Installed: the machine set to clean up Sellafield’s most hazardous building

Corporate News

The £100m Silo Emptying Plant will scoop radioactive waste out of the Magnox Swarf Storage Silo at Sellafield

A 350-tonne machine has been installed at Sellafield to tackle one of the world’s most challenging nuclear clean-up jobs.

The £100m Silo Emptying Plant will scoop radioactive waste out of the Magnox Swarf Storage Silo.

The 1960s storage facility has been described as one of the most hazardous buildings in western Europe and contains 10,000 cubic metres of intermediate level waste from the earliest days of the UK’s civil nuclear industry.

John Clarke, outgoing chief executive of the Nuclear Decommissioning Authority (NDA) unveiled the machine – the first of three being assembled in the building – at a ceremony yesterday.

He said: “This is an enormous step forward for the Sellafield decommissioning programme.

“It is the culmination of 20 years of work to get to the position where we’ve got the first machine in place that will retrieve waste from these silos.”

The machines will sit on rails on top of the silo’s 22 vertical waste compartments. Each compartment is big enough to accommodate six double decker buses stacked three high.

Once operational, the emptying machines will be manoeuvred into place over the top of each compartment to scoop out their contents.

The material will then be packed into nuclear skips and sent modern waste stores at Sellafield, pending final disposal in the UK’s Geological Disposal Facility.

The machines will be ready to start retrieving waste in 2018 and will take an estimated 20 to 25 years to complete the task.

Chris Halliwell, head of the Magnox Swarf Storage Silo, said: “This is probably the most complicated and advanced machine ever built at Sellafield.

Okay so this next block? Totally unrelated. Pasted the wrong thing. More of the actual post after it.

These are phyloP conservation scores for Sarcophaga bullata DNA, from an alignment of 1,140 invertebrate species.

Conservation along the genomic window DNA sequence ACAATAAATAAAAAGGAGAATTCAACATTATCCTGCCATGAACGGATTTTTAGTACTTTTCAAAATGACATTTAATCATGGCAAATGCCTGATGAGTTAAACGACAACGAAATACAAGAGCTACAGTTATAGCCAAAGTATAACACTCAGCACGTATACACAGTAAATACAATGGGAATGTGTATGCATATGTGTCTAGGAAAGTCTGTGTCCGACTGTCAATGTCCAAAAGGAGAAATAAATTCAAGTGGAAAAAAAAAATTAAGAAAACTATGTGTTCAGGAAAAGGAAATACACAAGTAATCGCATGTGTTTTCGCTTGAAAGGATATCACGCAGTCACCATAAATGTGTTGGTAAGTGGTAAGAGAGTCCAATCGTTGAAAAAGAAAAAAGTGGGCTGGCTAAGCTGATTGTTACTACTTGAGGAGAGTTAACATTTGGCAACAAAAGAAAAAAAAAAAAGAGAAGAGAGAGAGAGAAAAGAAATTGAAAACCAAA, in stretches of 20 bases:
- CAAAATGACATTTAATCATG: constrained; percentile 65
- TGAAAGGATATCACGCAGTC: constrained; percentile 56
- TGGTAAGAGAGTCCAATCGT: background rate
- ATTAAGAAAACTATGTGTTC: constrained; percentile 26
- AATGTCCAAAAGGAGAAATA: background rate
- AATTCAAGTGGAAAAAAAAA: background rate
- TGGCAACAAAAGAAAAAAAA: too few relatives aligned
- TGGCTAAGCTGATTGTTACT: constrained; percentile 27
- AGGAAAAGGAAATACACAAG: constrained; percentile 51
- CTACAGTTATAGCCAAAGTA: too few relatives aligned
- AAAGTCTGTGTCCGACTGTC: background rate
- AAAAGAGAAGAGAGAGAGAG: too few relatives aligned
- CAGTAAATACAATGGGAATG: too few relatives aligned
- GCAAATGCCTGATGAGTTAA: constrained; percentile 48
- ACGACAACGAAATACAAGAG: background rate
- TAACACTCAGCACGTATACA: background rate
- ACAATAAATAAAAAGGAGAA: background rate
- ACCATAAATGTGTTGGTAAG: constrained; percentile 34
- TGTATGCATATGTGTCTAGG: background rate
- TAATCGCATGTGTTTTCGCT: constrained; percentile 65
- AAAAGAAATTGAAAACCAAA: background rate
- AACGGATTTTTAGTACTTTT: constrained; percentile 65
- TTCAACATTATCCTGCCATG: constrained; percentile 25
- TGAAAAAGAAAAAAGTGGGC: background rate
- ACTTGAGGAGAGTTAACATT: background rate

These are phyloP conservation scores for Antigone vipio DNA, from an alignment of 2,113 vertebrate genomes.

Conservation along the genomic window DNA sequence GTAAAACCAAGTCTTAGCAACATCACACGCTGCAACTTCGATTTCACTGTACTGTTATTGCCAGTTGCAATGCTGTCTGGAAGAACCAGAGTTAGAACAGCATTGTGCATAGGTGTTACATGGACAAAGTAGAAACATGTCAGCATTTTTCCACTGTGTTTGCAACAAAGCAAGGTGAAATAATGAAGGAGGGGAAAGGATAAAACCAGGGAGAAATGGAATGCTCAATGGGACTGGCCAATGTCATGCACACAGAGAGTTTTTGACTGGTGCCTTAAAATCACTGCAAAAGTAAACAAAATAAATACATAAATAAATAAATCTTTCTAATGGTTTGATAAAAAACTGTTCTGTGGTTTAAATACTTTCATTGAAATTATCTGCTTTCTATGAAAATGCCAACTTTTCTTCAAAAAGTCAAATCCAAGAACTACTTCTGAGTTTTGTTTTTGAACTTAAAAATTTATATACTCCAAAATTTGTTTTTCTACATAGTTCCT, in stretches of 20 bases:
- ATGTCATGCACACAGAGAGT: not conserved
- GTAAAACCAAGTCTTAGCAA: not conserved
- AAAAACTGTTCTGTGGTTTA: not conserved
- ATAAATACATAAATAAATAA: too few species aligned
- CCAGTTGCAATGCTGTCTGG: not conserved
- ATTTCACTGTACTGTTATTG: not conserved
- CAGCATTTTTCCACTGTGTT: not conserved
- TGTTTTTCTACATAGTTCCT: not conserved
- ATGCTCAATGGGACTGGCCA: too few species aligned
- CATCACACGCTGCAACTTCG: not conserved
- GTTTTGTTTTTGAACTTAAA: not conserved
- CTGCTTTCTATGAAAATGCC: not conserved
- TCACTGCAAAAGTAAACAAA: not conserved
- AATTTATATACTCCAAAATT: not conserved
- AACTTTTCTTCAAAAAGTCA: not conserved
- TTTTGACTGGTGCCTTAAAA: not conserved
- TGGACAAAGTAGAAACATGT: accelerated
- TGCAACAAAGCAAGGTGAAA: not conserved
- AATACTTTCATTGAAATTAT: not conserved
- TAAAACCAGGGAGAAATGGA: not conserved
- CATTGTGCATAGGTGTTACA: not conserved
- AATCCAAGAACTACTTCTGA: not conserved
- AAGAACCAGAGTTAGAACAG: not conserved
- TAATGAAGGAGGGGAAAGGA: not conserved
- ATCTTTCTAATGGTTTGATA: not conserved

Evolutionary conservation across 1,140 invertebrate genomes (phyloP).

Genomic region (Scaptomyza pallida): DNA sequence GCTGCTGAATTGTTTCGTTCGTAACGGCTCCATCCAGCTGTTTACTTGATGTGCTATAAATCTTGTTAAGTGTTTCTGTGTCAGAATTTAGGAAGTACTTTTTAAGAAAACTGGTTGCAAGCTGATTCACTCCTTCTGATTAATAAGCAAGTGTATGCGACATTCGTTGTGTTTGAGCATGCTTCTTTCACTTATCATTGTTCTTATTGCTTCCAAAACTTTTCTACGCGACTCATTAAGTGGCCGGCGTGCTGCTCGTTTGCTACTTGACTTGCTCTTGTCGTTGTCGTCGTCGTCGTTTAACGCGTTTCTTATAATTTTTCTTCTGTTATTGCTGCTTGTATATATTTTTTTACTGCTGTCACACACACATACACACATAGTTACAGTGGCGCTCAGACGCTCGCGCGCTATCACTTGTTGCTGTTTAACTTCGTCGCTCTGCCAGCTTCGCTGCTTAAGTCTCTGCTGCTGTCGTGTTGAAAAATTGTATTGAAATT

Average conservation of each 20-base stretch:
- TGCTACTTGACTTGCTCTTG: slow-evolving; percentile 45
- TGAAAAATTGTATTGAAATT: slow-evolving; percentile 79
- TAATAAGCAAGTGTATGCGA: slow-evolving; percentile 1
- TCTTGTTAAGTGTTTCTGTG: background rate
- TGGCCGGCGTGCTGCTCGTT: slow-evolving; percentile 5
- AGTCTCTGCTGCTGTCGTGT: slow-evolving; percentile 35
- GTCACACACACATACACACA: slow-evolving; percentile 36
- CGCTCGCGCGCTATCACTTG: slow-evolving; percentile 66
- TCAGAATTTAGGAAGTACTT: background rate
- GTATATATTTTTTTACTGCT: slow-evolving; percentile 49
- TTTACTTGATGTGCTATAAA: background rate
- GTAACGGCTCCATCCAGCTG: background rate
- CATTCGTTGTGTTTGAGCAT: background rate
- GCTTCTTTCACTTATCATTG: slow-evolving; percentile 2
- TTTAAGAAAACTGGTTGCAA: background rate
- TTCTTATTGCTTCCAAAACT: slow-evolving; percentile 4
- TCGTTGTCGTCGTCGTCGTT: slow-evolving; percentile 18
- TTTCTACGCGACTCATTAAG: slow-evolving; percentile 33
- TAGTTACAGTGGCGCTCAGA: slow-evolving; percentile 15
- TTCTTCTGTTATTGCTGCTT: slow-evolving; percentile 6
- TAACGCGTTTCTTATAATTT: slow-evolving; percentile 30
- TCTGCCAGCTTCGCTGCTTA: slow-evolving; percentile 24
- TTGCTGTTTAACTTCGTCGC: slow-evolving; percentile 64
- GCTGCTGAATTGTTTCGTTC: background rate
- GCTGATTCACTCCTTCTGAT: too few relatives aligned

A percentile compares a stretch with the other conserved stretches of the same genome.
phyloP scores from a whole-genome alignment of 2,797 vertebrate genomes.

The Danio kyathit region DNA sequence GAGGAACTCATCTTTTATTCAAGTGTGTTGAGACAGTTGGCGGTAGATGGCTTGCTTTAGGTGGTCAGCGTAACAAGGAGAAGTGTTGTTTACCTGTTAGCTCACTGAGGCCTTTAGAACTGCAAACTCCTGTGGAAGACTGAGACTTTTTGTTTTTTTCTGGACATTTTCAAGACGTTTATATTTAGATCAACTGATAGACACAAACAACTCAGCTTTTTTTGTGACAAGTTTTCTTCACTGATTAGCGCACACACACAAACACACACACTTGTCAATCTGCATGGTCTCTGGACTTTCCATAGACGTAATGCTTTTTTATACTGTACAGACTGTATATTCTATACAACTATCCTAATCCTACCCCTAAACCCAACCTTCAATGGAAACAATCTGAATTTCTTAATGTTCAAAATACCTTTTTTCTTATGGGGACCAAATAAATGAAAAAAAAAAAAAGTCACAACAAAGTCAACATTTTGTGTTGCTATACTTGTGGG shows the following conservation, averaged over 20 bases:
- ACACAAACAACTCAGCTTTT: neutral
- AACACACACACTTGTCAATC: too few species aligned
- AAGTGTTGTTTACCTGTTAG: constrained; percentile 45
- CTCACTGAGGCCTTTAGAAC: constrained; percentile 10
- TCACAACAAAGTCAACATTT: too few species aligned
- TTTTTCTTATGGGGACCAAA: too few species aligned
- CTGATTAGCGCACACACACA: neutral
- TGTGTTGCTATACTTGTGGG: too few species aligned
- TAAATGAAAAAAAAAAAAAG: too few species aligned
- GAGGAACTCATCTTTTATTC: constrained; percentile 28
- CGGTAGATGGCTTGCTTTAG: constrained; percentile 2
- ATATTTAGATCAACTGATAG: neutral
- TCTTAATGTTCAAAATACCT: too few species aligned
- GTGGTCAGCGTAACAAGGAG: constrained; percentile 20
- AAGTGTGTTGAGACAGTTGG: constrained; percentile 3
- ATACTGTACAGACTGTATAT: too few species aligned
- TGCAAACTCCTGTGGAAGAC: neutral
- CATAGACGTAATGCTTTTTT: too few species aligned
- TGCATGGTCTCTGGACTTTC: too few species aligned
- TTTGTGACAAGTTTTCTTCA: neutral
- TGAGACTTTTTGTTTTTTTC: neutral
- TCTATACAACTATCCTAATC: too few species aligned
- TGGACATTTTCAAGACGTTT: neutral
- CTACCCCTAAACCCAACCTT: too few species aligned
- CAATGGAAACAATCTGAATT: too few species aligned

“It has about 13,500 different working parts and its design and concept was first drawn up more than 20 years ago.

“Turning that vision into the machine we have today has been a major challenge for the UK’s advanced manufacturing and nuclear supply chain.”

The process has been hugely challenging because no plans were drawn up for how waste would be taken out of the building when it was built in the 1960s.

The emptying machines were built by engineering firm NES Ansaldo at its Wolverhampton factory, before being dismantled and sent to Sellafield in 23 separate modules.

These modules were lifted one-by-one into the silo building and then reassembled in situ

Halliwell added: “There is no job at Sellafield more important than the one being done by this machine. Emptying the waste from this legacy silo is our number one priority.

“It has to be reliable because once it starts taking waste out, the contamination inside it would make it very difficult to maintain or repair.”

The silo took waste from nuclear power stations all over the UK until its closure in June 2000.

Its contents are chiefly made up of magnesium cladding which was stripped from nuclear fuel rods before they were sent for reprocessing.